The BEA plays the same game, merely in different places than the budget. They note "Second, in some cases the budget records a receipt while the NIPAs record an offset against current expenditures.". There are other difference in their methodology which impact a direct comparison, but for 2011 they only give $3,923.2 for "total expenditures" for the federal government. The BEA data using the international SNA standard isn't much different at $3,940.2 billion for 2011 for "central government" total expenditures. The major difference between the NIPA and SNA figures for "total government" expenditures arise from state&local spending.
The BEA republishes Census Bureau figures for state&local government expenditures which are rather different from its own figures. The lastest comparison they have in Table 3.19 is for 2010 when the Census Bureau gives a figure of $3,114.8 billion while the BEA's figure is $2,112.6 billion for "current expenditures" (elsewhere "total expenditures" for state&local are $2,278.6 billion). Using the international SNA approach they report $2,842.2 billion for 2010. When describing the differences it notes the same issue with hiding expenditures of government enterprises: "In the NIPAs, expenditures are generally shown net of related sales revenue" among other issues like: "These differences include transactions associated with state and local government retirement plans, which the NIPAs account for in the household, not government sector". Another difference it gives is that unemployment insurance is treated as a state expense in the Census figures and a federal expense in the BEA figures.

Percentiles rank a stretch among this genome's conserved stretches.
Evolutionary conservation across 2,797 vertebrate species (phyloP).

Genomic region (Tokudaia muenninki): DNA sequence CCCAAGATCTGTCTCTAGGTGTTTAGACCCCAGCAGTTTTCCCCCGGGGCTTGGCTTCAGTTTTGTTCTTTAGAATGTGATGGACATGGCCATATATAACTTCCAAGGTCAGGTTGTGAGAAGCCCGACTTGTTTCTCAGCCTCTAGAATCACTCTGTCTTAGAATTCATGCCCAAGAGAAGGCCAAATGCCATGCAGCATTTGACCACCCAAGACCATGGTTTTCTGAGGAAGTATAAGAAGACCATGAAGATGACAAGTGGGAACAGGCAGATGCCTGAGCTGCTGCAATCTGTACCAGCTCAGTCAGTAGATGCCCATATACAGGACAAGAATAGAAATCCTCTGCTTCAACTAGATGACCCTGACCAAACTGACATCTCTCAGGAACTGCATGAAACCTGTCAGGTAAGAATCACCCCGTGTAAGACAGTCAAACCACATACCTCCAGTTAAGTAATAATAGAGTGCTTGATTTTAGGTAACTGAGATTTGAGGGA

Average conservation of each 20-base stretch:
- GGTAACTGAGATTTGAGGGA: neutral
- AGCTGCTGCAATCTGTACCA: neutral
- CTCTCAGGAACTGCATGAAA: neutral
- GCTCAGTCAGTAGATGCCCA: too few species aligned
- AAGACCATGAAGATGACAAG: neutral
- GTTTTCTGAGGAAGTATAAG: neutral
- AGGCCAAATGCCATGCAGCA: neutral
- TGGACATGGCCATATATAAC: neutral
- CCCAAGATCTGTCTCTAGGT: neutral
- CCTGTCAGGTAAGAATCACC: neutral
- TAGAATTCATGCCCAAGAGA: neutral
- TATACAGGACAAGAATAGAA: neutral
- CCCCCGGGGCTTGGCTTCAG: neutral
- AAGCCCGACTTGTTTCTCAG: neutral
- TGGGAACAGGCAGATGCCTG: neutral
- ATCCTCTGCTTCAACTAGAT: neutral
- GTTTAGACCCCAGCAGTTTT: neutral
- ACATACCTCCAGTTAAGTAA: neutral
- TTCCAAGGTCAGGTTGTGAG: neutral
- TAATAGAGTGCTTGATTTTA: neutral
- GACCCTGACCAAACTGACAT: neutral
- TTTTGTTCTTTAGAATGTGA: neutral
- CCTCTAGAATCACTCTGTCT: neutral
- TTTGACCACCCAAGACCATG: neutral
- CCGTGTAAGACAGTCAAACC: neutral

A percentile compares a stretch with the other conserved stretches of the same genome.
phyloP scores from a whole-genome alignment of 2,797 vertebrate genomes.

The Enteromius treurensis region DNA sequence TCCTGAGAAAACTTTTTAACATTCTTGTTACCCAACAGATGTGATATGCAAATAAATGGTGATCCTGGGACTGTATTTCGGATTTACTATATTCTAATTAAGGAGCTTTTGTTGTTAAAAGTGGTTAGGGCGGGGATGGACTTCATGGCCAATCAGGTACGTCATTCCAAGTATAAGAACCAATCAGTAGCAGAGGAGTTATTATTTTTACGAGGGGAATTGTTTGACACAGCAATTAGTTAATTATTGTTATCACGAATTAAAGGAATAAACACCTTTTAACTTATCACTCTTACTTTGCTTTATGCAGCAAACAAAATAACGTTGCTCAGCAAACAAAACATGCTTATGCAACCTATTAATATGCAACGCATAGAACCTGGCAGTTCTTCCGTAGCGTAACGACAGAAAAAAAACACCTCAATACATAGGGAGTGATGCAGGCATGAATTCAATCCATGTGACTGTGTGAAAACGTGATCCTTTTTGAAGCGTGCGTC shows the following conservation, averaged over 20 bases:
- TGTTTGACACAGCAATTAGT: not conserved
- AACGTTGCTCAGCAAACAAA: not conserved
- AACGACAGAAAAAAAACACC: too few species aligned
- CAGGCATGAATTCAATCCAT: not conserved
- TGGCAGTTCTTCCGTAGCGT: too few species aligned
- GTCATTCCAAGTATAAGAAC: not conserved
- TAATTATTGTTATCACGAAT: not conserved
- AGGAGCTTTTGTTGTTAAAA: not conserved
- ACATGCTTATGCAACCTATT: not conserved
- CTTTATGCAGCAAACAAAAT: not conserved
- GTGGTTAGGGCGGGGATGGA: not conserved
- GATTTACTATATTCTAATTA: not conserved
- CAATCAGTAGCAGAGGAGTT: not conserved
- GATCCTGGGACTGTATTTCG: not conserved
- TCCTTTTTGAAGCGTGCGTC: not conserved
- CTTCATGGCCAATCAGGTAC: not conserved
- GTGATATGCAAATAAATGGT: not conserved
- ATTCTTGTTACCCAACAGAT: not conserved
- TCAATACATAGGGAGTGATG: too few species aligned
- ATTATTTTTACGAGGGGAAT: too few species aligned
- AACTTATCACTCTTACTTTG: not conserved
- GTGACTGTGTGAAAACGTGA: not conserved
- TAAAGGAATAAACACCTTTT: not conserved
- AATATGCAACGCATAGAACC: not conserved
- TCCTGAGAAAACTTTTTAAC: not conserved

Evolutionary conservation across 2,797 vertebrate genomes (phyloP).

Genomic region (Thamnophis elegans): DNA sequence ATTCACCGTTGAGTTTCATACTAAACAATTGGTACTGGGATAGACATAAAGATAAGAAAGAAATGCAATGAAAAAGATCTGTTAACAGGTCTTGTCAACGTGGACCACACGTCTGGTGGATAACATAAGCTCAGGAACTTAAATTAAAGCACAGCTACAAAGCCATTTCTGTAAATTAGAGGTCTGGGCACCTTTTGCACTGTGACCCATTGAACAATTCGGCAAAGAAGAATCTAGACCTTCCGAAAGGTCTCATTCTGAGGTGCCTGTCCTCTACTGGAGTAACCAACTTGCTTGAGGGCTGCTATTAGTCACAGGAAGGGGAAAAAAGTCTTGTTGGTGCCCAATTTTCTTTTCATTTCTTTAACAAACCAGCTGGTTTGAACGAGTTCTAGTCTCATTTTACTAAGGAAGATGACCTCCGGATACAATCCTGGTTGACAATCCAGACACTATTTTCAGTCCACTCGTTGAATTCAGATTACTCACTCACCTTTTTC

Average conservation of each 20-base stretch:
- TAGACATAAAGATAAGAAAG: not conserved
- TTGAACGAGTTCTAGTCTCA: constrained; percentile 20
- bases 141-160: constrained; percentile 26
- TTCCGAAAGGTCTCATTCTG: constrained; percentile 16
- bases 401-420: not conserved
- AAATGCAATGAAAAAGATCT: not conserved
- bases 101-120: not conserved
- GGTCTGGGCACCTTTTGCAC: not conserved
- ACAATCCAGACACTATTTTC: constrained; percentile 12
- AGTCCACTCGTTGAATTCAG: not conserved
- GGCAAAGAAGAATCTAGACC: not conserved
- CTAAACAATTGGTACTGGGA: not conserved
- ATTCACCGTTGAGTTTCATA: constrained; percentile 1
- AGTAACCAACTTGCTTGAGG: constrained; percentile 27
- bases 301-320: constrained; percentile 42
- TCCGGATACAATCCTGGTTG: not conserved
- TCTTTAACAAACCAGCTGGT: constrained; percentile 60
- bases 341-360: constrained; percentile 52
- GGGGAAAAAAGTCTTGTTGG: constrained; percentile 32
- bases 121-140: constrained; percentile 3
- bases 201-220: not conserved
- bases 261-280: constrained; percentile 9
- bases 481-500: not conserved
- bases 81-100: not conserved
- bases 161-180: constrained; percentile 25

In a description of the SNA on the UN site they give a more concrete criteria for government enterprises than the NIPA has: "9.34. As long as those entities can charge market prices or prices that cover over 50 percent of costs, they are excluded from the government sector." i.e. a government could nationalize an industry, subsidize 49% of it, and it would still be kept in the "business sector". International "total expenditure" figures don't even in theory give an idea of how much of other country's economies are under government control. Obviously even for figures that are reported, its possible some countries may try to find ways to hide how much they do spend.
It would take more research to determine whether there is enough information available from the BEA and Census Bureau or other sources to get a better figure for the fraction of the economy under government control.